Right side down

Right side down

The secret to breakthrough business success mightn’t be where you think it is – where you’ve been searching, where your competitors think it is.

Most businesses still exist in a build-a-better-mousetrap world. They’re looking to tweak existing processes, technologies, packaging etcetera to create a point of difference.

That’s not where the real breakthroughs exist. They exist in a different place altogether. And they reveal themselves by taking a different approach from the one most of us take.

The breakthroughs exist when you challenge an accepted fact. Something that is intrinsic to the way a service is delivered or a product is designed.

I wear glasses. In the traditional business model, optometrists open shops in shopping malls and customers like me go in to try on frames. Over the years, business owners have worked on making the instore shopping experience better – with more frames on display, and mirrors around the walls to view yourself in each style – so customers can browse at leisure, try frames on and see how each style looks on them.

Instead of making this instore experience better still, Warby Parker reversed the usual procedure. Customers still get to browse styles at their leisure and try frames on – but in the Warby Parker business model, they do this at home. Simply select up to 5 frames that interest you from their online store and Warby Parker box them up and send them to you. Choose the style you want to buy, send the box back and Warby Parker make up your selected glasses in your prescription.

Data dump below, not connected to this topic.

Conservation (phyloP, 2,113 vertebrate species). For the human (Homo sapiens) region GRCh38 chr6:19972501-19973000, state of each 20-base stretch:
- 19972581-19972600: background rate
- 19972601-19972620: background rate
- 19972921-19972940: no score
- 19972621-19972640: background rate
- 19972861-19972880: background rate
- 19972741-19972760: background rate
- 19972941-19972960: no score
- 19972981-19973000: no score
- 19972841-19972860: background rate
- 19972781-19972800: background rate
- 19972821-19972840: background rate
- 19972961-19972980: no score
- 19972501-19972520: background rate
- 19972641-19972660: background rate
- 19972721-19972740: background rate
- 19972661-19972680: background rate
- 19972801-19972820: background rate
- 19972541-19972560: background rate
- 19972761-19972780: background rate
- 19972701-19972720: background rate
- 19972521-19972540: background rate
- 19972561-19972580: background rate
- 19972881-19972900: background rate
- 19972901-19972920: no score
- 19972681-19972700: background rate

Toms is another business that has changed the traditional spectacle retail model. The Toms approach is a little different from Warby Parker’s. Use your computer’s or phone’s camera to capture your face. Once uploaded to the Toms computer, you can select a style of frame and your selection magically appears on your face on your computer screen. Turn your head to the left and the glasses move with your face. Tilt up, tilt down. The glasses tilt with you.

The whole electric car industry is built on this challenge-the-industry model. Instead of making petrol-burning cars burn petrol more efficiently, electric car makers questioned whether cars needed petrol engines.

In London a few years ago, Farringdon Little Bay restaurant challenged the industry-standard model for setting prices – costs x 3. The restaurant introduced a pay-what-you-want model. Diners set the price based on customer experience. Since then, the PWYW model has popped up in restaurants around the world.

At least one professional service provider has introduced a similar model to consulting. They provide a service, then tell each client to pay a sum commensurate with the service’s contribution to the client’s business.

Instead of looking for ways to improve the accepted model for your industry, use a creative thinking tool such as Z to A or Outlaws to challenge, break or reverse what everyone else is doing, and what your customers expect.

Look at something familiar upside down or back to front and you’ll likely turn your industry on its head.

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